“Curiosity is the wick in the candle of learning.” William Arthur Ward
Over the past few years I have noticed myself saying a similar phrase to patients. My purpose is to make the process of therapy safe and helpful so that people can achieve their goals. Three words sum up my philosophy of what I believe facilitates healing and growth: curiosity without judgment.
Someone who has decided to enter psychotherapy is usually curious about what is preventing them from being happier or getting what they want in their life. But what often happens is they berate themselves or others for feelings, choices, and actions. It may be about things in the past, presently occurring, or fears about a future endeavor. The result can be a masochistic, blaming or fearful quagmire. “I should have done this." “I’ve wasted so much time.” “How could they have done that?” “What if it doesn’t work out?” This ‘stuck mind tape” is another problem in, and of itself. The net result is that a more curious stance leading to increased knowledge, action and resolution is hindered.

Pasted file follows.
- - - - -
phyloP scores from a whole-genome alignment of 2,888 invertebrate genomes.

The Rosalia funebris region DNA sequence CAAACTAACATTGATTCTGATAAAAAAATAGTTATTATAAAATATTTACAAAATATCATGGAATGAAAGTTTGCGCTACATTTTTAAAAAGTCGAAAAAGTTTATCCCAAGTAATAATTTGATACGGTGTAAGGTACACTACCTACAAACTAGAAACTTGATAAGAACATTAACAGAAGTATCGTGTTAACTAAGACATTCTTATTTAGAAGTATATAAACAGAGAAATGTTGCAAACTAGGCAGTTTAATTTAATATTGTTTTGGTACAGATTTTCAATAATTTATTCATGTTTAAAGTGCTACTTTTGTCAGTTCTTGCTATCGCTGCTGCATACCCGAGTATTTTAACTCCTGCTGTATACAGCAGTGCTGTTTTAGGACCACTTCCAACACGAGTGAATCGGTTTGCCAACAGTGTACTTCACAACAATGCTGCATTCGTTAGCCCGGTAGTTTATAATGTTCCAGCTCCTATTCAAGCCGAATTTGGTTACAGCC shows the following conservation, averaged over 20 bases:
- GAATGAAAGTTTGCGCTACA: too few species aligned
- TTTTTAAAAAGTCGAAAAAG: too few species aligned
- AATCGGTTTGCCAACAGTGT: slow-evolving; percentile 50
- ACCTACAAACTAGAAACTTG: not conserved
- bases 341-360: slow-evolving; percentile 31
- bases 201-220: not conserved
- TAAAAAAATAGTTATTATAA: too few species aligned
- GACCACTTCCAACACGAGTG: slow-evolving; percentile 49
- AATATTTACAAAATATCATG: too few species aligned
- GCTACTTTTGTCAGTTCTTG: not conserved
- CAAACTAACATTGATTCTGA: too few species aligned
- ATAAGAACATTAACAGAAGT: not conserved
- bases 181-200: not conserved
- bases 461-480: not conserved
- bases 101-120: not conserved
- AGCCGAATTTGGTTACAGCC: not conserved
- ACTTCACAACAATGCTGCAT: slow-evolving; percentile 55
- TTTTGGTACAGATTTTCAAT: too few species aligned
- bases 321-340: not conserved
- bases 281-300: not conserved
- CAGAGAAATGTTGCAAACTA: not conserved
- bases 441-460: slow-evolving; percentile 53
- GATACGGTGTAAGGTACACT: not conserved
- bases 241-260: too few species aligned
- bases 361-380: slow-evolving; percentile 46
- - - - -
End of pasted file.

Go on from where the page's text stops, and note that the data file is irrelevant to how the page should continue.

Curiosity without judgment does not give the self or others a “free pass” to not accept responsibility for choices, actions or behaviors. Rather it opens the door to be more fully present to really explore what is impacting present difficulties.
So what gets in the way of people being able to do that whether they are in therapy, or not?
Preconceived notions, fear of the unknown and shame or guilt about feelings, are high on the list of culprits that impede an individual’s natural curious nature. People can generalize feelings about themselves from one particular thought or action. “I’m a bad person because I did, felt or thought that.” Then instead of being curious or open to learn more, a part of them shuts down.